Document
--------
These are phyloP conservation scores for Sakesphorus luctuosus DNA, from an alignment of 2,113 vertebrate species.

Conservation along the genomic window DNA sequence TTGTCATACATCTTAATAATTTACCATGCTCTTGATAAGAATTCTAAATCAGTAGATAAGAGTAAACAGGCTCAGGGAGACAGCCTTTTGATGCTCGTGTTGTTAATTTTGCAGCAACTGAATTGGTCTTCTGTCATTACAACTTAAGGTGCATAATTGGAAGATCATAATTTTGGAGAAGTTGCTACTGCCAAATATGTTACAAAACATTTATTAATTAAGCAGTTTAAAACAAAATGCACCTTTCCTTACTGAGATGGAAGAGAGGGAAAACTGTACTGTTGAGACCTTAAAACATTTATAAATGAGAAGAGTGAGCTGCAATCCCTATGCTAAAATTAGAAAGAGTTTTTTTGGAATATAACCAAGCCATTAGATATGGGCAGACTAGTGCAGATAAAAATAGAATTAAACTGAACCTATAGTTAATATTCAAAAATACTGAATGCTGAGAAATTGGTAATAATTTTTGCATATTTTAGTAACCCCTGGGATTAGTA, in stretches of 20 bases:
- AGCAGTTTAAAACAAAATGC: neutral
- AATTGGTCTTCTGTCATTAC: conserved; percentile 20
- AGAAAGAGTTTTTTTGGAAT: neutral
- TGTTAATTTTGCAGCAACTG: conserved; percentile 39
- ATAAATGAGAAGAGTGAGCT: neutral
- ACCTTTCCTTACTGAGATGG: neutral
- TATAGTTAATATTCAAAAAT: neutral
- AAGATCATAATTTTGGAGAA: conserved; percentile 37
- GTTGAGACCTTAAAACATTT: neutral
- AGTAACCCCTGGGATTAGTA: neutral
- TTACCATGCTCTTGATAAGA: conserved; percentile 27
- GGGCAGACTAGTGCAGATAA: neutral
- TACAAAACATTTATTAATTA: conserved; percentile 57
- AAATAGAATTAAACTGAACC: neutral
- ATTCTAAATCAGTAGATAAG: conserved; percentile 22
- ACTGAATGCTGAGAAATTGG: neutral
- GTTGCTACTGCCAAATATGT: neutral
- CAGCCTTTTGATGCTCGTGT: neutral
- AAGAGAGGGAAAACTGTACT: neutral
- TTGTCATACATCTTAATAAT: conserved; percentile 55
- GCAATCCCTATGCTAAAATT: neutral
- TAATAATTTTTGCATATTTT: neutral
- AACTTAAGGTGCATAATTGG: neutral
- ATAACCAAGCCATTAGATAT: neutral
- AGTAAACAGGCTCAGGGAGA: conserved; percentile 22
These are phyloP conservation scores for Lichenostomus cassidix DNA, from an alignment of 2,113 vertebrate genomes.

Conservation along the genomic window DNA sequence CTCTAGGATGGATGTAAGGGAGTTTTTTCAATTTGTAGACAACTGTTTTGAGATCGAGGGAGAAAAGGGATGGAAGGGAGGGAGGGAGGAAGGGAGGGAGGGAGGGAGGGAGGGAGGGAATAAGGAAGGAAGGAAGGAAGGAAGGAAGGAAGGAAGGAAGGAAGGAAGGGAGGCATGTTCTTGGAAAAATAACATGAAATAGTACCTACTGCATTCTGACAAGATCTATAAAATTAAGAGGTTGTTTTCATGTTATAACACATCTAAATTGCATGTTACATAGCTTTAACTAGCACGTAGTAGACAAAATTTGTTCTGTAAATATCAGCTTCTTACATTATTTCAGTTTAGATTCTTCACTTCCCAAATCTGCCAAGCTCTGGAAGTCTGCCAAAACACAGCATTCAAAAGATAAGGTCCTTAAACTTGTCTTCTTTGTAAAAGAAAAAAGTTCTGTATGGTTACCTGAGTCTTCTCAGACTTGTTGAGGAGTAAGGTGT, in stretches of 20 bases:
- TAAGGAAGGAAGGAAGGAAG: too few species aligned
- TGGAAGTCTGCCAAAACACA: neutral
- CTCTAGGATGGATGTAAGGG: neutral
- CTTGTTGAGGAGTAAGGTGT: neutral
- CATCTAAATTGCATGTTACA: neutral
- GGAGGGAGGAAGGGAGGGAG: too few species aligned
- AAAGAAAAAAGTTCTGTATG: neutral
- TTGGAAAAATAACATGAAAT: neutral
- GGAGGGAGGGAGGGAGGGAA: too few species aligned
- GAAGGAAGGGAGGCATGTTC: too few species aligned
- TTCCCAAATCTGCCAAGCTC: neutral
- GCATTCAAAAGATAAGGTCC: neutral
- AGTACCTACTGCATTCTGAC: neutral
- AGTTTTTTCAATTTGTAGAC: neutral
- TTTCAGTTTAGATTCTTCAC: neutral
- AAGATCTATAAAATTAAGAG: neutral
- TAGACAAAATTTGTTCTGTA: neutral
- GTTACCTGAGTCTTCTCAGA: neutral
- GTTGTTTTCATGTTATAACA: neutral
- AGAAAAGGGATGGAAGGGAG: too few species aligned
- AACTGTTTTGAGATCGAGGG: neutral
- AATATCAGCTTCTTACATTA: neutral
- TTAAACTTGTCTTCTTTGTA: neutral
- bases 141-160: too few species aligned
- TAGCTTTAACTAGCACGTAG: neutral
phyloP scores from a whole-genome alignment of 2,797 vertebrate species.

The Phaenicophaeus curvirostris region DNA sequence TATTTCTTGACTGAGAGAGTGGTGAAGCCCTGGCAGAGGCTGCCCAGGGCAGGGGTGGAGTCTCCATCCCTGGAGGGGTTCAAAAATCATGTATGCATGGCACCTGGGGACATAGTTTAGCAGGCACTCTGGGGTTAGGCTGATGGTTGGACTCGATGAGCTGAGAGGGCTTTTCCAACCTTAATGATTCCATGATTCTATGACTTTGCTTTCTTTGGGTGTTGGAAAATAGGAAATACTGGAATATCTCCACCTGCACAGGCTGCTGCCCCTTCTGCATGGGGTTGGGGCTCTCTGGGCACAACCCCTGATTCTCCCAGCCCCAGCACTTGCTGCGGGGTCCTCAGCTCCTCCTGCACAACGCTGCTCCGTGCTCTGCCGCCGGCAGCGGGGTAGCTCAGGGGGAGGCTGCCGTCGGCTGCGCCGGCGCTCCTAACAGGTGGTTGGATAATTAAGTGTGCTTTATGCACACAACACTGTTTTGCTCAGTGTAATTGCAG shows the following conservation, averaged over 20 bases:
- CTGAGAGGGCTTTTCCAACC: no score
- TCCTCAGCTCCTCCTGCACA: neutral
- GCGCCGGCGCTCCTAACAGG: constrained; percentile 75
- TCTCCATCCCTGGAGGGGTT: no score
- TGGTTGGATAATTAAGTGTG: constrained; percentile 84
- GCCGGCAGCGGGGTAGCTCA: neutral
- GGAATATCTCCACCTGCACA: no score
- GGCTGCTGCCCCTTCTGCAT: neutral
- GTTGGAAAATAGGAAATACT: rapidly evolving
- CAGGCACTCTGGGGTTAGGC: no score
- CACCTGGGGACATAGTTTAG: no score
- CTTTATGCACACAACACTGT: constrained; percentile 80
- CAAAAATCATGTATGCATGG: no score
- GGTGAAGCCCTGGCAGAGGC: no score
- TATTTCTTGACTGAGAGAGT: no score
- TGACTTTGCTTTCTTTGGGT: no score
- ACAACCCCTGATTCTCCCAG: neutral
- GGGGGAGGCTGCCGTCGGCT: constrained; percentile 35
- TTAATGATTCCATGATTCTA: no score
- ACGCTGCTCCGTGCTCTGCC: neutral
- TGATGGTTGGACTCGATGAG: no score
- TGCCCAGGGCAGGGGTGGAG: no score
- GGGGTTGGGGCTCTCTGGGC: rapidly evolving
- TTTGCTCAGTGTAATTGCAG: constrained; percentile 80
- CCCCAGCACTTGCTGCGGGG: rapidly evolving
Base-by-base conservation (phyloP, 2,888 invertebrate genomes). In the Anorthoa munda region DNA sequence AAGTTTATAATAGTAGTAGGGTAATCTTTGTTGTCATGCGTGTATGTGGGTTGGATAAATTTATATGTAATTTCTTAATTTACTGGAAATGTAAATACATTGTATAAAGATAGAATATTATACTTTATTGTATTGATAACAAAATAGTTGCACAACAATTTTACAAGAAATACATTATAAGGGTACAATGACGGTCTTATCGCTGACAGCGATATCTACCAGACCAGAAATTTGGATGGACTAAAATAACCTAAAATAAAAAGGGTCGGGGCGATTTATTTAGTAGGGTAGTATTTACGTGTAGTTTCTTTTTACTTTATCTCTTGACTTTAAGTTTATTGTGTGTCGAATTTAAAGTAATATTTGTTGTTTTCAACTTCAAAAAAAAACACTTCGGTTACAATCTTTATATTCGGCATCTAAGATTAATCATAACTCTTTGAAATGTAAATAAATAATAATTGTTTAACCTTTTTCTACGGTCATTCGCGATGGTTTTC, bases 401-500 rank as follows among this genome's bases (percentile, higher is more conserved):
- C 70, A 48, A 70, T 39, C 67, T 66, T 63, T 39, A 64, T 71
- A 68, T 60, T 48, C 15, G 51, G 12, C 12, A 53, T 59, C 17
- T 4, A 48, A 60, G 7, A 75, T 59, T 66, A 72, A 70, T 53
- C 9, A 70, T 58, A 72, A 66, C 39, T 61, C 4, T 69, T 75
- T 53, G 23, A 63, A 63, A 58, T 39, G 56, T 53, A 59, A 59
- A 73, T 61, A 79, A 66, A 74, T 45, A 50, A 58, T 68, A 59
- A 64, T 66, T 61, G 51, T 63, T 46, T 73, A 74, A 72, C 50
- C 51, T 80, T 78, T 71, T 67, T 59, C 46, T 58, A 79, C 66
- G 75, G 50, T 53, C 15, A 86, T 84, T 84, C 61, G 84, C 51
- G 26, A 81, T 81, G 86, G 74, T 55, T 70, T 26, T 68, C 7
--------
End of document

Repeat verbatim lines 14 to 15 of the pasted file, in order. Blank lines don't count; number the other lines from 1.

- GGGCAGACTAGTGCAGATAA: neutral
- TACAAAACATTTATTAATTA: conserved; percentile 57